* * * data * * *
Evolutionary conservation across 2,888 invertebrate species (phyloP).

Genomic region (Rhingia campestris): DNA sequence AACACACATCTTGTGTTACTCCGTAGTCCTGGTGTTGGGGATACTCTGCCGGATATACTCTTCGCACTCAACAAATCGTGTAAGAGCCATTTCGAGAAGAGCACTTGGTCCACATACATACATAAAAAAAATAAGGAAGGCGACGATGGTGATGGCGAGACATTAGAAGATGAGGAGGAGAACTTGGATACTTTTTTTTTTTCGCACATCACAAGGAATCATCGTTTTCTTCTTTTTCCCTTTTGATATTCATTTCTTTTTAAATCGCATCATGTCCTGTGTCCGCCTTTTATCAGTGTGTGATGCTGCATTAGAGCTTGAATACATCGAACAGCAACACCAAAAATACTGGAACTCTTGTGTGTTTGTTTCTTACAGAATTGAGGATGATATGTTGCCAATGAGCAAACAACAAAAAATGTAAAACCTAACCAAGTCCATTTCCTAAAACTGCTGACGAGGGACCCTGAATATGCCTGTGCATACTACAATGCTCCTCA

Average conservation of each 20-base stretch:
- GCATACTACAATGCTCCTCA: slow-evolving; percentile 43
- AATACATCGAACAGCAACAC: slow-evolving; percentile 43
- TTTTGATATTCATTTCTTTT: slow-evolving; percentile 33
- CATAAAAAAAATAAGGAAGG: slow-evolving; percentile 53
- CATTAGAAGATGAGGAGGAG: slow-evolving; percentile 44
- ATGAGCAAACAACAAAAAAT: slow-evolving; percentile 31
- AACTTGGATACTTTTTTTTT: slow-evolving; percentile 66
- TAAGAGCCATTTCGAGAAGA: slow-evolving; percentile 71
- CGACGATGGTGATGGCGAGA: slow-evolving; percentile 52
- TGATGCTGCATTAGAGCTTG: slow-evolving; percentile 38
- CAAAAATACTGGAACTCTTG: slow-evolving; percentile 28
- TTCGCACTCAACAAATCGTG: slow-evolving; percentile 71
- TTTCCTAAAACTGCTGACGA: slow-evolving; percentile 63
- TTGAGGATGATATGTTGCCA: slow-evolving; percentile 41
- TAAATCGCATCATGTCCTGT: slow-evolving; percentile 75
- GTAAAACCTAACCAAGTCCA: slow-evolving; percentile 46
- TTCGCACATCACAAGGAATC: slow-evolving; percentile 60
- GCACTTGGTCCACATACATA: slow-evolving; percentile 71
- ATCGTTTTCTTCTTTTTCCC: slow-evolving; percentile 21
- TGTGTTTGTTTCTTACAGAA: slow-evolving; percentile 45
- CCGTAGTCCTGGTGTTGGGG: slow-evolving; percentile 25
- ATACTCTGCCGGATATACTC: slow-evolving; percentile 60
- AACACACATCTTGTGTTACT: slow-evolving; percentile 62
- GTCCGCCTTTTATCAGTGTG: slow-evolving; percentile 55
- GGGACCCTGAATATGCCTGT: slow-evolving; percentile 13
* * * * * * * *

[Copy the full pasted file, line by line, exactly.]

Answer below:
Evolutionary conservation across 2,888 invertebrate species (phyloP).

Genomic region (Rhingia campestris): DNA sequence AACACACATCTTGTGTTACTCCGTAGTCCTGGTGTTGGGGATACTCTGCCGGATATACTCTTCGCACTCAACAAATCGTGTAAGAGCCATTTCGAGAAGAGCACTTGGTCCACATACATACATAAAAAAAATAAGGAAGGCGACGATGGTGATGGCGAGACATTAGAAGATGAGGAGGAGAACTTGGATACTTTTTTTTTTTCGCACATCACAAGGAATCATCGTTTTCTTCTTTTTCCCTTTTGATATTCATTTCTTTTTAAATCGCATCATGTCCTGTGTCCGCCTTTTATCAGTGTGTGATGCTGCATTAGAGCTTGAATACATCGAACAGCAACACCAAAAATACTGGAACTCTTGTGTGTTTGTTTCTTACAGAATTGAGGATGATATGTTGCCAATGAGCAAACAACAAAAAATGTAAAACCTAACCAAGTCCATTTCCTAAAACTGCTGACGAGGGACCCTGAATATGCCTGTGCATACTACAATGCTCCTCA

Average conservation of each 20-base stretch:
- GCATACTACAATGCTCCTCA: slow-evolving; percentile 43
- AATACATCGAACAGCAACAC: slow-evolving; percentile 43
- TTTTGATATTCATTTCTTTT: slow-evolving; percentile 33
- CATAAAAAAAATAAGGAAGG: slow-evolving; percentile 53
- CATTAGAAGATGAGGAGGAG: slow-evolving; percentile 44
- ATGAGCAAACAACAAAAAAT: slow-evolving; percentile 31
- AACTTGGATACTTTTTTTTT: slow-evolving; percentile 66
- TAAGAGCCATTTCGAGAAGA: slow-evolving; percentile 71
- CGACGATGGTGATGGCGAGA: slow-evolving; percentile 52
- TGATGCTGCATTAGAGCTTG: slow-evolving; percentile 38
- CAAAAATACTGGAACTCTTG: slow-evolving; percentile 28
- TTCGCACTCAACAAATCGTG: slow-evolving; percentile 71
- TTTCCTAAAACTGCTGACGA: slow-evolving; percentile 63
- TTGAGGATGATATGTTGCCA: slow-evolving; percentile 41
- TAAATCGCATCATGTCCTGT: slow-evolving; percentile 75
- GTAAAACCTAACCAAGTCCA: slow-evolving; percentile 46
- TTCGCACATCACAAGGAATC: slow-evolving; percentile 60
- GCACTTGGTCCACATACATA: slow-evolving; percentile 71
- ATCGTTTTCTTCTTTTTCCC: slow-evolving; percentile 21
- TGTGTTTGTTTCTTACAGAA: slow-evolving; percentile 45
- CCGTAGTCCTGGTGTTGGGG: slow-evolving; percentile 25
- ATACTCTGCCGGATATACTC: slow-evolving; percentile 60
- AACACACATCTTGTGTTACT: slow-evolving; percentile 62
- GTCCGCCTTTTATCAGTGTG: slow-evolving; percentile 55
- GGGACCCTGAATATGCCTGT: slow-evolving; percentile 13